29. 29. Who Conducts Penetration Testing? • Internal Employees ‒ Security analysts ‒ Security consultants • Third Parties ‒ Audit Firms ‒ Value-Added Reseller (VAR) ‒ Manage Services ‒ Software as a Service (SaaS) ‒ Software Vendors ‒ Security Consultants
  30. 30. What skills are required?
  31. 31. What Skills are Needed? • • • • Non Technical Basic Technical Offensive Defensive
  32. 32. Non Technical Skillsets • Written and Verbal Communications ‒ Emails/phone calls ‒ Report development ‒ Small and large group presentations • Professionalism ‒ Respecting others, setting, and meeting expectations
  33. 33. Non Technical Skillsets • Troubleshooting Mindset ‒ Never give up, never surrender! ‒ Where there is a will, there is a way • Ethics ‒ Don’t do bad things ‒ Pros (career) vs. Cons (jail) ‒ Hack responsibly
  34. 34. Basic Technical Skillsets • • • • • Windows Desktop Administration Windows Domain Administration Linux and Unix Administration Network Infrastructure Administration Application Development ‒ Scripting (Ruby, Python, PHP, Bash, PS, Batch) ‒ Managed languages (.Net, Java, Davlik) ‒ Unmanaged languages (C, C++)
  35. 35. Offensive and Defensive Knowledge • System enumeration and service fingerprinting • Linux system exploitation and escalation • Windows system exploitation and escalation • Network system exploitation and escalation • Protocol exploitation • Web application exploitation • Reverse engineering • Anti-virus Evasion • Social engineering techniques
  36. 36. What are some of the common tools?
  37. 37. Common Tools There are hundreds of “hacker” tools. Generally, you need to have enough knowledge to know what tool or tool(s) is right for the task at hand…. …and if one doesn’t exist, then create it.
  38. 38. Common Tools That being said…
  39. 39. Common Tools Knowledge > Tools = Train your brain! Understand the core technologies Understand basic offensive techniques Understand basic defensive techniques
  40. 40. Common Tools: Info Gathering Find online resources owned by target including: • Subsidiaries (companies) • Systems (live IP addresses) • Services • Domains • Web applications • Email addresses Tool Examples: • Public registries: IP, DNS, SEC Filings, etc. • Nmap • Recon-ng • Google • BackTrack / Kali tool sets (many discovery tools)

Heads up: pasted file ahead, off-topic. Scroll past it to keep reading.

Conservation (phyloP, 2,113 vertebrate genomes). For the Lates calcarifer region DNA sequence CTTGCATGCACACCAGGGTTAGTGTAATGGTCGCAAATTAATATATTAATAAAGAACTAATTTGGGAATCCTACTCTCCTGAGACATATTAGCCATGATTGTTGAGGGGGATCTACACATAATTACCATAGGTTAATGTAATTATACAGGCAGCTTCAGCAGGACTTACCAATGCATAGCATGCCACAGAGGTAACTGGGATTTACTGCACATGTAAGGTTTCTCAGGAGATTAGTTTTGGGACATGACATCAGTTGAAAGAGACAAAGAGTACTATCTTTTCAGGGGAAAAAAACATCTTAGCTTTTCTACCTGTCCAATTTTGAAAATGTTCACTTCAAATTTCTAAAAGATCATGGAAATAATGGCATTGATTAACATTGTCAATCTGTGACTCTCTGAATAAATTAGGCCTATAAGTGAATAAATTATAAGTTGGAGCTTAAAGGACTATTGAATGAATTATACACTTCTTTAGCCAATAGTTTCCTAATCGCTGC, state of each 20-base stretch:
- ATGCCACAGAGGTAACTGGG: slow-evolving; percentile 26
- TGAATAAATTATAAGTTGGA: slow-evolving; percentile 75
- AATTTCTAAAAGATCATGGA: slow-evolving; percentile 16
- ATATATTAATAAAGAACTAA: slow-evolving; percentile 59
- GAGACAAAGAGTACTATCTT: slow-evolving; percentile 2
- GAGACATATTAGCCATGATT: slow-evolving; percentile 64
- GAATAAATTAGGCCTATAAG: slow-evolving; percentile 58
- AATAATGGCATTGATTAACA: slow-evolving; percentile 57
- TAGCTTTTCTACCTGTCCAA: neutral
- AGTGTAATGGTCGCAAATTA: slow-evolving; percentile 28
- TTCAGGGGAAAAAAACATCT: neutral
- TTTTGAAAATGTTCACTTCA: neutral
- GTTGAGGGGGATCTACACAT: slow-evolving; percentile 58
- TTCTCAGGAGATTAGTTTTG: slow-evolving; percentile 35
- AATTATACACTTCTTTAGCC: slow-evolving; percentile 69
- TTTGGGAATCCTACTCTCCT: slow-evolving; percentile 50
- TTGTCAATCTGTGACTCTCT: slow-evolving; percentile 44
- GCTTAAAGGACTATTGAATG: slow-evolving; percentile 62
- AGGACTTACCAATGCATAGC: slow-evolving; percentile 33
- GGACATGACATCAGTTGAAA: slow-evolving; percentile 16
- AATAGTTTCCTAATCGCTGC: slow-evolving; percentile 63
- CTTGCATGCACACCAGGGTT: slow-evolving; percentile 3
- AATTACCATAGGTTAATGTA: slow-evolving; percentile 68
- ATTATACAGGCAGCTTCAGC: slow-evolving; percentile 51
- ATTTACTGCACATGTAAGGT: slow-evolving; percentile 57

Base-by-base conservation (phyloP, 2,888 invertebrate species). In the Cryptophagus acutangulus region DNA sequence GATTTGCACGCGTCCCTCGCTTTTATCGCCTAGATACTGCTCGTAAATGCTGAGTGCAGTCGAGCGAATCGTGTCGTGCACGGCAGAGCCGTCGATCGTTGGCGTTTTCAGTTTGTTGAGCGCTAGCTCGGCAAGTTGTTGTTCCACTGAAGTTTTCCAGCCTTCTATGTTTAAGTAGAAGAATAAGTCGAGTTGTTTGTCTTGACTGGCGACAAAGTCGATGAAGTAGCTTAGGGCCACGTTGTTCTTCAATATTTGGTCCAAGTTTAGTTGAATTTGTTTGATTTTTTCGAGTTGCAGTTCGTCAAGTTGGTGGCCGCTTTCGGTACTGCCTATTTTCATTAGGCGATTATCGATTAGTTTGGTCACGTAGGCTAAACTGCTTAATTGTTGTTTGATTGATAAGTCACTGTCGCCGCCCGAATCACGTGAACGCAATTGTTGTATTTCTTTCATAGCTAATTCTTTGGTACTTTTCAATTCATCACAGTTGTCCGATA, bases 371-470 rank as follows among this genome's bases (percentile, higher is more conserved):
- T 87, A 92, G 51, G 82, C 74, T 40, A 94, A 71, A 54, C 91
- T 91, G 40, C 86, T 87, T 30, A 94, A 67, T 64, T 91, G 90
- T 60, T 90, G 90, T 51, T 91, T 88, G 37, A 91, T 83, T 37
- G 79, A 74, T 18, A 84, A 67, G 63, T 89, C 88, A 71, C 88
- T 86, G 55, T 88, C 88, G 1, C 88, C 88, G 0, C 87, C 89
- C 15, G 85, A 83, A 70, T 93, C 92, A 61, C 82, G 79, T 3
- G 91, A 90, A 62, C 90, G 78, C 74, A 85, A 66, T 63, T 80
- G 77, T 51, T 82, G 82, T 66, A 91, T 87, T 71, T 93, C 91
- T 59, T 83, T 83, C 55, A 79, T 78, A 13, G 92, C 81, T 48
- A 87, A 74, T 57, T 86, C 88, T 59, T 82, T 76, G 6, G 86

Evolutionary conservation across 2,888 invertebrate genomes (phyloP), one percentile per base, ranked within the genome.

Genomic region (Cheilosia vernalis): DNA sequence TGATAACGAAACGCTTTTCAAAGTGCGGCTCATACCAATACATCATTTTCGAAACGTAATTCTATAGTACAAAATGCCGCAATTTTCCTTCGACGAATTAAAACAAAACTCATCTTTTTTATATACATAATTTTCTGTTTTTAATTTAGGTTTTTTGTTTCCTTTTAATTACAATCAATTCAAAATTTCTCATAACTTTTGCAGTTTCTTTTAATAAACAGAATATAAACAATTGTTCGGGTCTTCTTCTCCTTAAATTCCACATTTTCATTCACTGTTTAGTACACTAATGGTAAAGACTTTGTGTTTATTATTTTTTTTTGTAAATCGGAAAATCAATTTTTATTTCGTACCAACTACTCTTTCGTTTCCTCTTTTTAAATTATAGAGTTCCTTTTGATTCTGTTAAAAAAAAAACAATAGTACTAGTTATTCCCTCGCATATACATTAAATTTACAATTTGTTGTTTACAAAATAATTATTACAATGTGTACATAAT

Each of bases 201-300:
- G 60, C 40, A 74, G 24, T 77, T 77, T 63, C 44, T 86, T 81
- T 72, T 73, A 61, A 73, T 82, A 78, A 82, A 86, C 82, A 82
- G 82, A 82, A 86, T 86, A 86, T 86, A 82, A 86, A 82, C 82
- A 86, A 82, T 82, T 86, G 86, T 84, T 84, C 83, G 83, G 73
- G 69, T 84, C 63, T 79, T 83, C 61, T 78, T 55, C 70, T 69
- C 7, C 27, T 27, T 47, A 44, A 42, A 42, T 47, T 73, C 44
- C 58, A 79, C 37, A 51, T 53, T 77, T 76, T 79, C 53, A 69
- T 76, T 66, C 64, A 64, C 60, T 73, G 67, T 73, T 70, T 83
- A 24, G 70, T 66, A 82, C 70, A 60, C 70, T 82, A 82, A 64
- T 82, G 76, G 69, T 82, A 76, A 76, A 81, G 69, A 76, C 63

41. 41. Common Tools: Identify Vulnerabilities Find vulnerabilities: • Missing patches • Weak configurations ‒ system, application, network • Application issues Tool Examples: • Patches/Configurations: OpenVAS, Nessus, NeXpose, Qualys, IP360 etc • Applications: Burp, Zap, w3af, Nikto, DirBuster, SQLMap, Web Inspect, Appscan etc
  42. 42. Common Tools: Penetration Common penetration methods: • Buffer overflows • Default and weak passwords • SQL Injection • Insecure Protocols Tool Examples: • Patches: Metasploit, Canvas, Core Impact • Configurations: Native tools, Responder, Metasploit, Yersinia, Cain, Loki, Medusa • Applications: SQLMap, Metasploit, Burp, Zap etc
  43. 43. Common Tools: Privilege Escalation Exploit trust relationships to access to everything! Tool Examples: • Local Exploits & Weak Configurations ‒ Metasploit, Core Impact, Canvas, ‒ • Password Hash Cracking ‒ John the ripper, Hashcat, Rainbow Tables • Pass-the-Hash ‒ Metasploit, PTH toolkits, WCE • Token stealing ‒ Metasploit and Incognito • Credential dumping ‒ Mimikatz, LSA Secrets, Credential Manager, groups.xml, unattend.xml etc
  44. 44. Common Tools Tools output a TON of data!
  45. 45. How do people manage all that data?
  46. 46. Common Pentest CMS Options Managing penetration test data: • Storing files in organized folders • Writing reports from word/excel templates • Storing information in databases and XML • Open source CMS projects • Commercial CMS products • Examples: ‒ Dradis ‒ Threadfix ‒ CorrelatedVM ‒ Risk IO
  47. 47. Penetration Testing as a Career?
  48. 48. Pen Testing as a Career: How to Start • Read and learn! – There is no “end” • Tap into the community! • Research and development ‒ Contribute to/start open source projects ‒ Present research at conferences • Training and Certifications ‒ Community: DC612, OWASP, Conferences, etc ‒ Professional ($): SANS, OffSec, CISSP, CREST, etc • Volunteer • Internships
  49. 49. Pen Testing as a Career: Common Paths • Internal Paths ‒ Help Desk ‒ IT Support ‒ IT Admin ‒ Security Analyst ‒ IRP Team ‒ Senior Security Analyst ‒ Internal Consultant ‒ CISO • Security Consulting Paths ‒ Internship ‒ Consultant ‒ Senior Consultant ‒ Principal Consultant ‒ Team Lead ‒ Director Corporate employees tend to stay corporate. Security consultants often end up in malware research and exploit development.
  50. 50. What we covered… • • • • • • • • • What is a penetration test? Why do companies pay for them? Types of penetration testing What are the rules of engagement? Who does penetration testing? What skills do they have? What tools do they use? Penetration testing as a Career Questions
  51. 51. Questions, comments, curses?